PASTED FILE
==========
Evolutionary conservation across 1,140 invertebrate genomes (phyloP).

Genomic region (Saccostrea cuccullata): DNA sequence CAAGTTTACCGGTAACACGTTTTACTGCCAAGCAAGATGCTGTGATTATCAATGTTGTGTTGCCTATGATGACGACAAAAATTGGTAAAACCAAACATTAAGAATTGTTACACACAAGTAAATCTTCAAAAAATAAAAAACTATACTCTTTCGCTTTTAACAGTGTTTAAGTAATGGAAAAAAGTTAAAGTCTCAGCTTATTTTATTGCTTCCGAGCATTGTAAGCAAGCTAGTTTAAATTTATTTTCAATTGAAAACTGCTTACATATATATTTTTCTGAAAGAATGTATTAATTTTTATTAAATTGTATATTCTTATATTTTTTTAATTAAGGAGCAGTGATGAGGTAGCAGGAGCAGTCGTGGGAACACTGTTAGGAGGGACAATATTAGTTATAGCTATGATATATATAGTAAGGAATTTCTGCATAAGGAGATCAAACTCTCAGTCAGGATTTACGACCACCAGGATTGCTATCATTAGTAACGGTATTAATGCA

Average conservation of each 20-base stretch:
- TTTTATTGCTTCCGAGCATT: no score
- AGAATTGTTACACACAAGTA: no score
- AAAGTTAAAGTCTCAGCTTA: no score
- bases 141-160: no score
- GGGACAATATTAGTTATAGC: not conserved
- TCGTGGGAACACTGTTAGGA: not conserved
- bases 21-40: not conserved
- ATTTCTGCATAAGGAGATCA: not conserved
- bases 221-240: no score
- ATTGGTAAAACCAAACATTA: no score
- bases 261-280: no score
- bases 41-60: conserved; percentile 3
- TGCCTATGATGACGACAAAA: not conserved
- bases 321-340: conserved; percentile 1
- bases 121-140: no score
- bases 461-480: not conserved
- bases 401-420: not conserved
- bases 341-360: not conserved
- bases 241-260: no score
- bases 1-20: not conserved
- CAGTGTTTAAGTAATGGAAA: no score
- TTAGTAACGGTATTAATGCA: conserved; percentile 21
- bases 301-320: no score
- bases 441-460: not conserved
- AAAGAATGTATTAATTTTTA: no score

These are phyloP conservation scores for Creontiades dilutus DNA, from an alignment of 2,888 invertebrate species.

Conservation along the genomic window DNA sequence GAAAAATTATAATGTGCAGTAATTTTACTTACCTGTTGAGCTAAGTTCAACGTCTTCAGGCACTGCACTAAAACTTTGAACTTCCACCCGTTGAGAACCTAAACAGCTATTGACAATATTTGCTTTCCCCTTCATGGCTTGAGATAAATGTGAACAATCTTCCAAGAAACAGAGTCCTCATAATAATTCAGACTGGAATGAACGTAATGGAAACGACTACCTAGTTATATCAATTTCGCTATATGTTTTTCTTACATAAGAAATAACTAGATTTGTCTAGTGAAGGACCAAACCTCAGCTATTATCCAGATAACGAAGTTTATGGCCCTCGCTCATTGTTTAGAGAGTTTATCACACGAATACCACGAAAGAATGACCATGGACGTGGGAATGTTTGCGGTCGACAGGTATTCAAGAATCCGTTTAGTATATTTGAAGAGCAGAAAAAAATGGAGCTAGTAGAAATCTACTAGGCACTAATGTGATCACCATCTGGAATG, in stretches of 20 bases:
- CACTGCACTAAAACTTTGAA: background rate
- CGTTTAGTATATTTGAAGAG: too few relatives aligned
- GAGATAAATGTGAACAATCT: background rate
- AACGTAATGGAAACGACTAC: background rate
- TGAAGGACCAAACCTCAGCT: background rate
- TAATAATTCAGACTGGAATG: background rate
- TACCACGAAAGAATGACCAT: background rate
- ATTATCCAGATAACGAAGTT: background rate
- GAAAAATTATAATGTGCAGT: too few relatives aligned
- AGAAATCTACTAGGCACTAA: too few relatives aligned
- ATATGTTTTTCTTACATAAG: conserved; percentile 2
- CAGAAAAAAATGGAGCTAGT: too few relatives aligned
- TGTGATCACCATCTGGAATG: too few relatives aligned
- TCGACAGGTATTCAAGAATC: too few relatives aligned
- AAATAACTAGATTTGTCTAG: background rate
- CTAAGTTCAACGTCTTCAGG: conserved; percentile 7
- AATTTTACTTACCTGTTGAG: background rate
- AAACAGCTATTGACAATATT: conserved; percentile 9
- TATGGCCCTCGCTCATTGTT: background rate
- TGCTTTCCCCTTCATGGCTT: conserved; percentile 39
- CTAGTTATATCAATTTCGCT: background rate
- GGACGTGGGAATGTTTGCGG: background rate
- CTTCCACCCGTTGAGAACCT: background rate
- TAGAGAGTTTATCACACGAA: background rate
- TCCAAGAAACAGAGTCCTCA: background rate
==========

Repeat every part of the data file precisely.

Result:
Evolutionary conservation across 1,140 invertebrate genomes (phyloP).

Genomic region (Saccostrea cuccullata): DNA sequence CAAGTTTACCGGTAACACGTTTTACTGCCAAGCAAGATGCTGTGATTATCAATGTTGTGTTGCCTATGATGACGACAAAAATTGGTAAAACCAAACATTAAGAATTGTTACACACAAGTAAATCTTCAAAAAATAAAAAACTATACTCTTTCGCTTTTAACAGTGTTTAAGTAATGGAAAAAAGTTAAAGTCTCAGCTTATTTTATTGCTTCCGAGCATTGTAAGCAAGCTAGTTTAAATTTATTTTCAATTGAAAACTGCTTACATATATATTTTTCTGAAAGAATGTATTAATTTTTATTAAATTGTATATTCTTATATTTTTTTAATTAAGGAGCAGTGATGAGGTAGCAGGAGCAGTCGTGGGAACACTGTTAGGAGGGACAATATTAGTTATAGCTATGATATATATAGTAAGGAATTTCTGCATAAGGAGATCAAACTCTCAGTCAGGATTTACGACCACCAGGATTGCTATCATTAGTAACGGTATTAATGCA

Average conservation of each 20-base stretch:
- TTTTATTGCTTCCGAGCATT: no score
- AGAATTGTTACACACAAGTA: no score
- AAAGTTAAAGTCTCAGCTTA: no score
- bases 141-160: no score
- GGGACAATATTAGTTATAGC: not conserved
- TCGTGGGAACACTGTTAGGA: not conserved
- bases 21-40: not conserved
- ATTTCTGCATAAGGAGATCA: not conserved
- bases 221-240: no score
- ATTGGTAAAACCAAACATTA: no score
- bases 261-280: no score
- bases 41-60: conserved; percentile 3
- TGCCTATGATGACGACAAAA: not conserved
- bases 321-340: conserved; percentile 1
- bases 121-140: no score
- bases 461-480: not conserved
- bases 401-420: not conserved
- bases 341-360: not conserved
- bases 241-260: no score
- bases 1-20: not conserved
- CAGTGTTTAAGTAATGGAAA: no score
- TTAGTAACGGTATTAATGCA: conserved; percentile 21
- bases 301-320: no score
- bases 441-460: not conserved
- AAAGAATGTATTAATTTTTA: no score

These are phyloP conservation scores for Creontiades dilutus DNA, from an alignment of 2,888 invertebrate species.

Conservation along the genomic window DNA sequence GAAAAATTATAATGTGCAGTAATTTTACTTACCTGTTGAGCTAAGTTCAACGTCTTCAGGCACTGCACTAAAACTTTGAACTTCCACCCGTTGAGAACCTAAACAGCTATTGACAATATTTGCTTTCCCCTTCATGGCTTGAGATAAATGTGAACAATCTTCCAAGAAACAGAGTCCTCATAATAATTCAGACTGGAATGAACGTAATGGAAACGACTACCTAGTTATATCAATTTCGCTATATGTTTTTCTTACATAAGAAATAACTAGATTTGTCTAGTGAAGGACCAAACCTCAGCTATTATCCAGATAACGAAGTTTATGGCCCTCGCTCATTGTTTAGAGAGTTTATCACACGAATACCACGAAAGAATGACCATGGACGTGGGAATGTTTGCGGTCGACAGGTATTCAAGAATCCGTTTAGTATATTTGAAGAGCAGAAAAAAATGGAGCTAGTAGAAATCTACTAGGCACTAATGTGATCACCATCTGGAATG, in stretches of 20 bases:
- CACTGCACTAAAACTTTGAA: background rate
- CGTTTAGTATATTTGAAGAG: too few relatives aligned
- GAGATAAATGTGAACAATCT: background rate
- AACGTAATGGAAACGACTAC: background rate
- TGAAGGACCAAACCTCAGCT: background rate
- TAATAATTCAGACTGGAATG: background rate
- TACCACGAAAGAATGACCAT: background rate
- ATTATCCAGATAACGAAGTT: background rate
- GAAAAATTATAATGTGCAGT: too few relatives aligned
- AGAAATCTACTAGGCACTAA: too few relatives aligned
- ATATGTTTTTCTTACATAAG: conserved; percentile 2
- CAGAAAAAAATGGAGCTAGT: too few relatives aligned
- TGTGATCACCATCTGGAATG: too few relatives aligned
- TCGACAGGTATTCAAGAATC: too few relatives aligned
- AAATAACTAGATTTGTCTAG: background rate
- CTAAGTTCAACGTCTTCAGG: conserved; percentile 7
- AATTTTACTTACCTGTTGAG: background rate
- AAACAGCTATTGACAATATT: conserved; percentile 9
- TATGGCCCTCGCTCATTGTT: background rate
- TGCTTTCCCCTTCATGGCTT: conserved; percentile 39
- CTAGTTATATCAATTTCGCT: background rate
- GGACGTGGGAATGTTTGCGG: background rate
- CTTCCACCCGTTGAGAACCT: background rate
- TAGAGAGTTTATCACACGAA: background rate
- TCCAAGAAACAGAGTCCTCA: background rate